GMAW-P also can help reduce the problem of carbide precipitation, which is sometimes associated with welding stainless steel. Carbide precipitation results when chrome, which has been added to the steel to generate its corrosion-resistance properties, combines with carbon to form chrome carbides. It occurs at temperatures between about 800 and 1,400 degrees F. Carbide precipitation lowers the material’s resistance to corrosion. Controlling heat input and maintaining steady travel speeds are two key factors in preventing this problem and gaining quality stainless steel welds with GMAW-P.

Tips for Using GMAW-P

While using GMAW-P for aluminum and stainless steel is advantageous, simply choosing the process isn’t a substitute for good prewelding practices. For example, it’s still critical to clean the materials properly, including removing the oxides on aluminum with a designated stainless steel wire brush or another approved means before welding.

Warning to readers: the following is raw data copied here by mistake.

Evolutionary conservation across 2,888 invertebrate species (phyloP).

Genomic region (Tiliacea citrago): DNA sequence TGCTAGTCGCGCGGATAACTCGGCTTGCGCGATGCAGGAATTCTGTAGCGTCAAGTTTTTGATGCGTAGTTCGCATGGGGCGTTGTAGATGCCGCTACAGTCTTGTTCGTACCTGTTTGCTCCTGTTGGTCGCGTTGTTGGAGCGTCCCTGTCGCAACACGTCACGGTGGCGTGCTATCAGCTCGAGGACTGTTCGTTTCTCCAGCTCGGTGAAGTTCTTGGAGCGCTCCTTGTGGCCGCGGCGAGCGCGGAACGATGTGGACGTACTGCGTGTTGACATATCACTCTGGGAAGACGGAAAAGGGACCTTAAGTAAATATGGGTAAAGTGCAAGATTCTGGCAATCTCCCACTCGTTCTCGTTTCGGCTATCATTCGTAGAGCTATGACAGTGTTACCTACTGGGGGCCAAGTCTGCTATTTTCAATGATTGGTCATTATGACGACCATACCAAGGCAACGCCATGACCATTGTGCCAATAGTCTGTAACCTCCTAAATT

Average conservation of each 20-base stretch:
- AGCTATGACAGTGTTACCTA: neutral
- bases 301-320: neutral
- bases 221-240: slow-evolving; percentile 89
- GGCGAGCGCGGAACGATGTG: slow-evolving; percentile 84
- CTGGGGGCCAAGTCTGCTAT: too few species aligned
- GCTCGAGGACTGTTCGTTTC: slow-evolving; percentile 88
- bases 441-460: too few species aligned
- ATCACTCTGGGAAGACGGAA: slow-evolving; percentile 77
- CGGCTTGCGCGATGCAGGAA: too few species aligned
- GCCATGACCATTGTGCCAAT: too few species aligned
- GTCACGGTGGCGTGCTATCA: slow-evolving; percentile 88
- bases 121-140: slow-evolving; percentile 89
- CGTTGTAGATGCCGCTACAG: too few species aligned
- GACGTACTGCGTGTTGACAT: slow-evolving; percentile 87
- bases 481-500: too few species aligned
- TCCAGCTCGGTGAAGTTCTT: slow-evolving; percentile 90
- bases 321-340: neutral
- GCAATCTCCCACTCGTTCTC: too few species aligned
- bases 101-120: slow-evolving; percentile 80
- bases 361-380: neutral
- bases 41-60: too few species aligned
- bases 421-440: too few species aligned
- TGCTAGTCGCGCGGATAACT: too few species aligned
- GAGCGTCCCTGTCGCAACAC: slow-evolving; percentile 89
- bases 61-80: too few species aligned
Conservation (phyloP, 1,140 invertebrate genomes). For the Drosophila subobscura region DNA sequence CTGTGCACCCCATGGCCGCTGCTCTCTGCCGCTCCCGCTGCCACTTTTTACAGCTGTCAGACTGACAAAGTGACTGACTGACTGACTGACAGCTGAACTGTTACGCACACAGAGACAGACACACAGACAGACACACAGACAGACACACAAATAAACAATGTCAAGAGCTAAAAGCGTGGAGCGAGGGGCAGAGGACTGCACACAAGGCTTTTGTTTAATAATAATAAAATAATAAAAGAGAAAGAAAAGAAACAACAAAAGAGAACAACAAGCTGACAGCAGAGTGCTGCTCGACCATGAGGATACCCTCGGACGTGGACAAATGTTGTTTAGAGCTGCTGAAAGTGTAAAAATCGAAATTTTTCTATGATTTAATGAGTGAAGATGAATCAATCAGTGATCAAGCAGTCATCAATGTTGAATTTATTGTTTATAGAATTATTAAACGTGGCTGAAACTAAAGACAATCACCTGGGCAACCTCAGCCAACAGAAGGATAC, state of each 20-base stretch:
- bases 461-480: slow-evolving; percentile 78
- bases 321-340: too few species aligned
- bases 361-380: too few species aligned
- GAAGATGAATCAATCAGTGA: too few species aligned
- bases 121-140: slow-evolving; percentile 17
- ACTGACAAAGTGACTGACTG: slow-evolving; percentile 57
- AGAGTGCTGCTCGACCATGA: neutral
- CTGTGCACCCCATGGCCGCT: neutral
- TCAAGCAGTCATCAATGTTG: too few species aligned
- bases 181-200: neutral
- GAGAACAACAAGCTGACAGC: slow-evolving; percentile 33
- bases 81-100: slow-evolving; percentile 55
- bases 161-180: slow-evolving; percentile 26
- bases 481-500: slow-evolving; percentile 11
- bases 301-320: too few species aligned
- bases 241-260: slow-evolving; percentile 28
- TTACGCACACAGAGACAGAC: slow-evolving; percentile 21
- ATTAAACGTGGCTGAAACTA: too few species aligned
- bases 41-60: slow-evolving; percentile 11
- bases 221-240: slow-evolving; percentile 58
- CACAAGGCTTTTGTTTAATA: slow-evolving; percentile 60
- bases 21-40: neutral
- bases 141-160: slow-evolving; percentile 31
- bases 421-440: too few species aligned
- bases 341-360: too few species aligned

Use a slight push technique on the welding gun to get the best results with GMAW-P. It is not recommended that you drag the gun when welding with this process.

GMAW-P typically requires more training upfront, as well as a higher investment cost. However, the system can provide a quick return on investment through increased productivity, reduced downtime, and better weld quality. As an economic benefit, the process allows for the use of larger filler wire diameters to weld thin-gauge material, which can improve feeding performance and save money, because the larger wires are less prone to feeding problems and help increase the deposition rate.

The various challenges associated with welding aluminum and stainless steel often can be addressed by using GMAW-P.

Kodi Welch

Welding Engineer
Miller Electric Mfg. Co.
1635 W. Spencer St.
Appleton, WI 54912
Phone: 800-426-4553